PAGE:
Crypto backers are really excited about the prospects of an ETF that tracks Bitcoin

The news: The US Securities and Exchange Commission (SEC) is expected to approve Exchange-Traded Funds (ETFs) that directly track Bitcoin.

  • Crypto investors believe this move could lead to more widespread interest in the digital currency.

How we got here: Lawmakers still haven’t offered a lot of clarity around cryptocurrencies to US financial institutions (FIs).

  • Last fall, the FDIC's Inspector General found that the agency lacked clear procedures and guidance for banks handling cryptocurrencies. The FDIC has accepted the recommendations and plans to take corrective actions early this year.
  • Multiple crypto bills remain stalled in Congress. But a meeting between legislators and big bank CEOs looks to have injected new energy into efforts to get those passed.

Even the SEC’s approval of the ETF scheme for Bitcoin wouldn’t provide FIs with further clarity on directly handling cryptocurrencies. 

  • However, it would allow FIs to engage in Bitcoin-related investments without directly holding the cryptocurrency.

The mixed reactions: The excitement over the SEC’s potential approval, mixed with fear over a possible rejection, led Bitcoin’s stock price to oscillate wildly

  • JPMorgan and Jane Street acted quickly to become authorized users of these ETFs, which would allow them to redeem their shares and manage their assets. Goldman Sachs is allegedly in talks with BlackRock to become an authorized user of its ETF as well.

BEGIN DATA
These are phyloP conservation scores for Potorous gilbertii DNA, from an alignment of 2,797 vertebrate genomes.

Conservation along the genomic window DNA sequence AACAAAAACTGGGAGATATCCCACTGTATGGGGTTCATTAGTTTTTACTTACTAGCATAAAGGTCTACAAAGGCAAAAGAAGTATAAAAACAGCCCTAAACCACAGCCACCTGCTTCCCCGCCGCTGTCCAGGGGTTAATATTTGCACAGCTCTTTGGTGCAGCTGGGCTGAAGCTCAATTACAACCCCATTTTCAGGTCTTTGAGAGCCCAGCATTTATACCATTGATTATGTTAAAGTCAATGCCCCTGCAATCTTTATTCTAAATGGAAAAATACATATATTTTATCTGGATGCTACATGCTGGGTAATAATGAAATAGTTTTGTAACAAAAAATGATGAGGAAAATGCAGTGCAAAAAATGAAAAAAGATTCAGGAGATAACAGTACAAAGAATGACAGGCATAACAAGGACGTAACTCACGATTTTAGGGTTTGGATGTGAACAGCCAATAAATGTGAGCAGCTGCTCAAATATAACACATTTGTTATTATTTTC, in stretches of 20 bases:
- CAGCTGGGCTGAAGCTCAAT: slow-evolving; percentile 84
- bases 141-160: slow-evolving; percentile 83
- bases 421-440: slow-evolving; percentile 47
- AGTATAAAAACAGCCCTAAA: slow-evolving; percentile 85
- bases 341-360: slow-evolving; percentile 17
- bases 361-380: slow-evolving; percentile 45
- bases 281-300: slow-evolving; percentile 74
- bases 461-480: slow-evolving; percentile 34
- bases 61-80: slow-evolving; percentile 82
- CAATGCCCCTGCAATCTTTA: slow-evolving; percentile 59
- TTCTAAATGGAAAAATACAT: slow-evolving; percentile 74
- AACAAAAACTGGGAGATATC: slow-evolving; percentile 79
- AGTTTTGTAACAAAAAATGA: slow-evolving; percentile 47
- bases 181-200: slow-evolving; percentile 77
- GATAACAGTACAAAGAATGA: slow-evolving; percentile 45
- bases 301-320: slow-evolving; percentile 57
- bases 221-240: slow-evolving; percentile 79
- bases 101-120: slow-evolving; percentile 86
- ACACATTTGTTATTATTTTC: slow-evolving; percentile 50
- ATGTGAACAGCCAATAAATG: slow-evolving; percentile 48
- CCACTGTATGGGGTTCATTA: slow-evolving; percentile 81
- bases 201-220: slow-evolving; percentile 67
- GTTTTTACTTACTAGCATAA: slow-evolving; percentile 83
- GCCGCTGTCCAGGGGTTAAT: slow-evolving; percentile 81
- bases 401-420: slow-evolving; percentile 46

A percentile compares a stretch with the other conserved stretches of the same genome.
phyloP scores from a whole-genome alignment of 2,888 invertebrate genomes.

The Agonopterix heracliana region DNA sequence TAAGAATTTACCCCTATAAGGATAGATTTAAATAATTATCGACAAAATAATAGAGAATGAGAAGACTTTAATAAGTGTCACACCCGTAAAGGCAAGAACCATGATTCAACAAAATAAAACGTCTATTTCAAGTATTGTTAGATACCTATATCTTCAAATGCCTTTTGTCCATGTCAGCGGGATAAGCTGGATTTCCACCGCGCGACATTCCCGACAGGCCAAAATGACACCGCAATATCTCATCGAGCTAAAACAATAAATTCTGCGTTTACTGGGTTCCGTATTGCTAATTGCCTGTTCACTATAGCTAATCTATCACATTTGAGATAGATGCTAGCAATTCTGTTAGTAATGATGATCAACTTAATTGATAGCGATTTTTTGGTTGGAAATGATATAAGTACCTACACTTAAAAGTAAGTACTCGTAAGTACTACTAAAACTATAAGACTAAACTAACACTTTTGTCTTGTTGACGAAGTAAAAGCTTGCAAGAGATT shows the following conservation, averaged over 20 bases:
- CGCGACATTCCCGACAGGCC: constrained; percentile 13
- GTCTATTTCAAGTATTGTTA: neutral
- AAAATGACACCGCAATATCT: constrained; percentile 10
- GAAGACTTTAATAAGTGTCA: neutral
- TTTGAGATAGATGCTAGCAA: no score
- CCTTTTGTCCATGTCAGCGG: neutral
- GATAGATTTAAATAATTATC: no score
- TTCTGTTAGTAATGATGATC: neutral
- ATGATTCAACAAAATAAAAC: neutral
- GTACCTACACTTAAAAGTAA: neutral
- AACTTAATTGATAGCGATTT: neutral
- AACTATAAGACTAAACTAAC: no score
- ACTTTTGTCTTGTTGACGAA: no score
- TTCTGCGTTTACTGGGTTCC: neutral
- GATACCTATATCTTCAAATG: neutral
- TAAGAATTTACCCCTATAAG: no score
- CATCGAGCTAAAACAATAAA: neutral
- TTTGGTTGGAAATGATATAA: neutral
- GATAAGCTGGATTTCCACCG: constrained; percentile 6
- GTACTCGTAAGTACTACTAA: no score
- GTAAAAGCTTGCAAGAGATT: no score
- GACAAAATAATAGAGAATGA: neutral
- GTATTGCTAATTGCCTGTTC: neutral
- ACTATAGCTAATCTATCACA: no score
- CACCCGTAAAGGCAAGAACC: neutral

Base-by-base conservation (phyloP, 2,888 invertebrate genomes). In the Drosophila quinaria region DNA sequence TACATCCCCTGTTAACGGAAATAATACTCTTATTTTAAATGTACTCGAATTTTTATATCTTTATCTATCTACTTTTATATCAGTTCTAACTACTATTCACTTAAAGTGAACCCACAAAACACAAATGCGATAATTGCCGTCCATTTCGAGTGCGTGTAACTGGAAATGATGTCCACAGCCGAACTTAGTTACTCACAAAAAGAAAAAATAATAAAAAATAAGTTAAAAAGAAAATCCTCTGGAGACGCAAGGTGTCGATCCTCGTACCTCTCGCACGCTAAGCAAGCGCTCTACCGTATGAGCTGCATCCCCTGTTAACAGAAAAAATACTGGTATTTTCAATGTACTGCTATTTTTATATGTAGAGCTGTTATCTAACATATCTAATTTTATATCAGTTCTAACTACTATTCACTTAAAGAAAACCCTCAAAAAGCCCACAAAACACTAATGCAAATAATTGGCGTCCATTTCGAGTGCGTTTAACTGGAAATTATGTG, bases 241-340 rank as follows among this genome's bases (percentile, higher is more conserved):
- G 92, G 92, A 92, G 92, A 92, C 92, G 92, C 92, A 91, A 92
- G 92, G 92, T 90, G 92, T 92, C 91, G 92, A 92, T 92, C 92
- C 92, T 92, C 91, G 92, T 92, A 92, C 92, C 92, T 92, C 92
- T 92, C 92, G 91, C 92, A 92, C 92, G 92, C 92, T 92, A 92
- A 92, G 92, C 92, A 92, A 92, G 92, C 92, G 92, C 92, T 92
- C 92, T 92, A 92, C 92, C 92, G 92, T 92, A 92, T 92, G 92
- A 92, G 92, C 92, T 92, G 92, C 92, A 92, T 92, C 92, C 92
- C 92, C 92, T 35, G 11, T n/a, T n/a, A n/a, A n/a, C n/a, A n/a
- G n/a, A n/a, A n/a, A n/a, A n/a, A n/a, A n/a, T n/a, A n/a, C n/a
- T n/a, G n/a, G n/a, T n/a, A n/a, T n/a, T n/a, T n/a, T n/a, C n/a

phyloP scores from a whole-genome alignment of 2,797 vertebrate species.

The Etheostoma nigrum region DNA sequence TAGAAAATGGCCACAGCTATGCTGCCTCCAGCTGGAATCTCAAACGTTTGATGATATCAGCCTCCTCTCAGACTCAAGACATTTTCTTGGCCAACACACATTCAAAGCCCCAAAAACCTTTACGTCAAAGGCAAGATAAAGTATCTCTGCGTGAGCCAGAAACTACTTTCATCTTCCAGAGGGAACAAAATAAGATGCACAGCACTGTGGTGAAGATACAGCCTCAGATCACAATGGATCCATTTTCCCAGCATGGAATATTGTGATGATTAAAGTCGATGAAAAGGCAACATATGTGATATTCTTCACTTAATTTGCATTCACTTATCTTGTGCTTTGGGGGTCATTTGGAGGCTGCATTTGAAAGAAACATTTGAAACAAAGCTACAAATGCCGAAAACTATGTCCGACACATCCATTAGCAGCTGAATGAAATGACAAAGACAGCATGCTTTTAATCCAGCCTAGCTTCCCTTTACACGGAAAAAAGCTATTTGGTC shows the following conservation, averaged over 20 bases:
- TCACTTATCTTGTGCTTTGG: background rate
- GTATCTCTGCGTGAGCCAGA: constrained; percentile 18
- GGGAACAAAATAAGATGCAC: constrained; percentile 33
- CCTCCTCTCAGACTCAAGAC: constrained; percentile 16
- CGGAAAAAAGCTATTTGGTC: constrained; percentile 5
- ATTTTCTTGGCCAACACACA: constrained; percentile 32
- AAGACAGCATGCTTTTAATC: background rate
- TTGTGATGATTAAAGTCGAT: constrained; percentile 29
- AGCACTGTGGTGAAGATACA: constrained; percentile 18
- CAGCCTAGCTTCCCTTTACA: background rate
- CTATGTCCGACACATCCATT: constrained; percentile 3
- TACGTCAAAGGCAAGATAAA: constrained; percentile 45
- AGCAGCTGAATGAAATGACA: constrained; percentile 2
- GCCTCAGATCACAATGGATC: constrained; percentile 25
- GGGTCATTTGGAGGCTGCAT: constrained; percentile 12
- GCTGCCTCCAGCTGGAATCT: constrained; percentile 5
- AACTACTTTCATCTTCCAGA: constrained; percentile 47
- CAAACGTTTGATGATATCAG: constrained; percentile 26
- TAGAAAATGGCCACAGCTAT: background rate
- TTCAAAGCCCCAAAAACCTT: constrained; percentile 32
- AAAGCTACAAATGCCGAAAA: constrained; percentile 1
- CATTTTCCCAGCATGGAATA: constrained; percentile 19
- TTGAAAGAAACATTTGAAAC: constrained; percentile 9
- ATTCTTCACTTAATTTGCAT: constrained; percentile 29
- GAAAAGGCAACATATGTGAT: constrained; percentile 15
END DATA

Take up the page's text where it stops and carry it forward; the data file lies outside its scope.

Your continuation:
• And while some experts think the SEC’s approval will ignite massive demand for cryptocurrencies, crypto firm Matrixport thinks the regulator will reject all applications until the Q2—which could deflate Bitcoin’s value.

What does this decision mean for Bitcoin? If it's approved, consumers could invest in Bitcoin directly from their brokerage accounts.

  • Investors would no longer have to rely on crypto exchanges or brokers, and would make it easier for individuals to buy and store Bitcoin.

However, this decision alone won’t dispel all concerns about the cryptocurrency.

  • Following FTX’s collapse and its founder’s criminal trial, the number of US consumers that viewed crypto as a scam grew to 19%.
  • Consumers may express renewed interest in cryptocurrencies if they no longer have to invest through crypto exchanges, especially after the Binance scandal which overlapped in the news with the Bankman-Fried trial.
  • Banks are another story. Those with enough assets to gamble in this new arena want to offer these ETFs, but the more risk-averse will likely wait until clearer regulations emerge around holding cryptocurrencies. 

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